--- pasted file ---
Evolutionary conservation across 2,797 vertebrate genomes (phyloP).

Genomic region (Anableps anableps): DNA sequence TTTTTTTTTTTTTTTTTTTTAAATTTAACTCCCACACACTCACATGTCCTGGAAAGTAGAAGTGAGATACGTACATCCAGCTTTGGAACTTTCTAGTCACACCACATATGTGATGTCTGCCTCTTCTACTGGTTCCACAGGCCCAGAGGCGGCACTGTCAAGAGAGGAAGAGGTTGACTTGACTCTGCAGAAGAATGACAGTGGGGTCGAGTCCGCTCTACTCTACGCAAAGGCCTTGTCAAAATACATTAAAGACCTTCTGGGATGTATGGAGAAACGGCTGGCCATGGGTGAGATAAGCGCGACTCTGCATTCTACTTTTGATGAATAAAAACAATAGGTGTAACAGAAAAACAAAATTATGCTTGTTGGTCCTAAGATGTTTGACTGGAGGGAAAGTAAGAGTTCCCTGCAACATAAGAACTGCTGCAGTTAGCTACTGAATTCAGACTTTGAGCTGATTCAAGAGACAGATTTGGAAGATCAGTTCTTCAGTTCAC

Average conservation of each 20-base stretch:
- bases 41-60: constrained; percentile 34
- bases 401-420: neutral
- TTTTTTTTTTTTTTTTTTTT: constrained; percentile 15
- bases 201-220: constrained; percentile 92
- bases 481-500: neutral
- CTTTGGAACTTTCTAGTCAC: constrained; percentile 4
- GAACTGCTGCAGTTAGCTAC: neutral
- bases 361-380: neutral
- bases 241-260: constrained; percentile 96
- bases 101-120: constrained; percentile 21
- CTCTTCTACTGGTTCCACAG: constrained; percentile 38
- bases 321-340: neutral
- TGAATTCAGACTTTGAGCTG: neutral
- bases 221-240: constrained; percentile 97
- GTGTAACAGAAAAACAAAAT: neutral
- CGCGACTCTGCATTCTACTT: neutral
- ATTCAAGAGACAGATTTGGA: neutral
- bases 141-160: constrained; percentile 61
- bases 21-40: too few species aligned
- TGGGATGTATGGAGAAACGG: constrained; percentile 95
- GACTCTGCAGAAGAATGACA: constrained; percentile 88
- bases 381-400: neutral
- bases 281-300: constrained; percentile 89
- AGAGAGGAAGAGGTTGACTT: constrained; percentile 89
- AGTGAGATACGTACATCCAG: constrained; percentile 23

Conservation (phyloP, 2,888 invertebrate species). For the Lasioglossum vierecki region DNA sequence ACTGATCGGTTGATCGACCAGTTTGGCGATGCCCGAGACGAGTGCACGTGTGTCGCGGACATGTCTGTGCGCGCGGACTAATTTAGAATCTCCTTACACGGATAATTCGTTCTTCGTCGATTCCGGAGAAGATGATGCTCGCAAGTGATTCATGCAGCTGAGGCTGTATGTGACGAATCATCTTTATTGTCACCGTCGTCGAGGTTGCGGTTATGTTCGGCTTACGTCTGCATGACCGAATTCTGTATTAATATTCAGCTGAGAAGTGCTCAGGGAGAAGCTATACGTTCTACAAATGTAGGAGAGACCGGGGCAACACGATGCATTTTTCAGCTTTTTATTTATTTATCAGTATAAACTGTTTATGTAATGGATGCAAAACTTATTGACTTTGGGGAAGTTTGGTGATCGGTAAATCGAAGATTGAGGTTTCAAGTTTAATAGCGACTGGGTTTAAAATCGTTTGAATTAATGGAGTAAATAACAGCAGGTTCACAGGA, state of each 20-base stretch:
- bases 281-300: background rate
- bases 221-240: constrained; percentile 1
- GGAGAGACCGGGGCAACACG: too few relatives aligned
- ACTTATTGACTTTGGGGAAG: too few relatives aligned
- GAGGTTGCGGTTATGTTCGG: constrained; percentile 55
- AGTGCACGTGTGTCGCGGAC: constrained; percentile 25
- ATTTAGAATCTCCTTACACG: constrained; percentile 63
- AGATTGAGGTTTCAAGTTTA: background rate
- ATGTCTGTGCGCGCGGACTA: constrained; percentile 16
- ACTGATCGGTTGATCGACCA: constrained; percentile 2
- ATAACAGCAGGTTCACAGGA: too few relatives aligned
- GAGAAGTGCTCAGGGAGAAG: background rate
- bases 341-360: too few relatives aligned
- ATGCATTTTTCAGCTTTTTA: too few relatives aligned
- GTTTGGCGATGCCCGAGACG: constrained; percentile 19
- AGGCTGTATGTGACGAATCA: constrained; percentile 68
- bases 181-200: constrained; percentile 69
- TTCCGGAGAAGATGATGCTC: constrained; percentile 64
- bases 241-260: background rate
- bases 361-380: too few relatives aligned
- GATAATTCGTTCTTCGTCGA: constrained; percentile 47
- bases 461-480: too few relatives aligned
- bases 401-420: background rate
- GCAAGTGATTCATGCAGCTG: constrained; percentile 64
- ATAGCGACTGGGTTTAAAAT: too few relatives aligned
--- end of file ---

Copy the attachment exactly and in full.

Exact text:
Evolutionary conservation across 2,797 vertebrate genomes (phyloP).

Genomic region (Anableps anableps): DNA sequence TTTTTTTTTTTTTTTTTTTTAAATTTAACTCCCACACACTCACATGTCCTGGAAAGTAGAAGTGAGATACGTACATCCAGCTTTGGAACTTTCTAGTCACACCACATATGTGATGTCTGCCTCTTCTACTGGTTCCACAGGCCCAGAGGCGGCACTGTCAAGAGAGGAAGAGGTTGACTTGACTCTGCAGAAGAATGACAGTGGGGTCGAGTCCGCTCTACTCTACGCAAAGGCCTTGTCAAAATACATTAAAGACCTTCTGGGATGTATGGAGAAACGGCTGGCCATGGGTGAGATAAGCGCGACTCTGCATTCTACTTTTGATGAATAAAAACAATAGGTGTAACAGAAAAACAAAATTATGCTTGTTGGTCCTAAGATGTTTGACTGGAGGGAAAGTAAGAGTTCCCTGCAACATAAGAACTGCTGCAGTTAGCTACTGAATTCAGACTTTGAGCTGATTCAAGAGACAGATTTGGAAGATCAGTTCTTCAGTTCAC

Average conservation of each 20-base stretch:
- bases 41-60: constrained; percentile 34
- bases 401-420: neutral
- TTTTTTTTTTTTTTTTTTTT: constrained; percentile 15
- bases 201-220: constrained; percentile 92
- bases 481-500: neutral
- CTTTGGAACTTTCTAGTCAC: constrained; percentile 4
- GAACTGCTGCAGTTAGCTAC: neutral
- bases 361-380: neutral
- bases 241-260: constrained; percentile 96
- bases 101-120: constrained; percentile 21
- CTCTTCTACTGGTTCCACAG: constrained; percentile 38
- bases 321-340: neutral
- TGAATTCAGACTTTGAGCTG: neutral
- bases 221-240: constrained; percentile 97
- GTGTAACAGAAAAACAAAAT: neutral
- CGCGACTCTGCATTCTACTT: neutral
- ATTCAAGAGACAGATTTGGA: neutral
- bases 141-160: constrained; percentile 61
- bases 21-40: too few species aligned
- TGGGATGTATGGAGAAACGG: constrained; percentile 95
- GACTCTGCAGAAGAATGACA: constrained; percentile 88
- bases 381-400: neutral
- bases 281-300: constrained; percentile 89
- AGAGAGGAAGAGGTTGACTT: constrained; percentile 89
- AGTGAGATACGTACATCCAG: constrained; percentile 23

Conservation (phyloP, 2,888 invertebrate species). For the Lasioglossum vierecki region DNA sequence ACTGATCGGTTGATCGACCAGTTTGGCGATGCCCGAGACGAGTGCACGTGTGTCGCGGACATGTCTGTGCGCGCGGACTAATTTAGAATCTCCTTACACGGATAATTCGTTCTTCGTCGATTCCGGAGAAGATGATGCTCGCAAGTGATTCATGCAGCTGAGGCTGTATGTGACGAATCATCTTTATTGTCACCGTCGTCGAGGTTGCGGTTATGTTCGGCTTACGTCTGCATGACCGAATTCTGTATTAATATTCAGCTGAGAAGTGCTCAGGGAGAAGCTATACGTTCTACAAATGTAGGAGAGACCGGGGCAACACGATGCATTTTTCAGCTTTTTATTTATTTATCAGTATAAACTGTTTATGTAATGGATGCAAAACTTATTGACTTTGGGGAAGTTTGGTGATCGGTAAATCGAAGATTGAGGTTTCAAGTTTAATAGCGACTGGGTTTAAAATCGTTTGAATTAATGGAGTAAATAACAGCAGGTTCACAGGA, state of each 20-base stretch:
- bases 281-300: background rate
- bases 221-240: constrained; percentile 1
- GGAGAGACCGGGGCAACACG: too few relatives aligned
- ACTTATTGACTTTGGGGAAG: too few relatives aligned
- GAGGTTGCGGTTATGTTCGG: constrained; percentile 55
- AGTGCACGTGTGTCGCGGAC: constrained; percentile 25
- ATTTAGAATCTCCTTACACG: constrained; percentile 63
- AGATTGAGGTTTCAAGTTTA: background rate
- ATGTCTGTGCGCGCGGACTA: constrained; percentile 16
- ACTGATCGGTTGATCGACCA: constrained; percentile 2
- ATAACAGCAGGTTCACAGGA: too few relatives aligned
- GAGAAGTGCTCAGGGAGAAG: background rate
- bases 341-360: too few relatives aligned
- ATGCATTTTTCAGCTTTTTA: too few relatives aligned
- GTTTGGCGATGCCCGAGACG: constrained; percentile 19
- AGGCTGTATGTGACGAATCA: constrained; percentile 68
- bases 181-200: constrained; percentile 69
- TTCCGGAGAAGATGATGCTC: constrained; percentile 64
- bases 241-260: background rate
- bases 361-380: too few relatives aligned
- GATAATTCGTTCTTCGTCGA: constrained; percentile 47
- bases 461-480: too few relatives aligned
- bases 401-420: background rate
- GCAAGTGATTCATGCAGCTG: constrained; percentile 64
- ATAGCGACTGGGTTTAAAAT: too few relatives aligned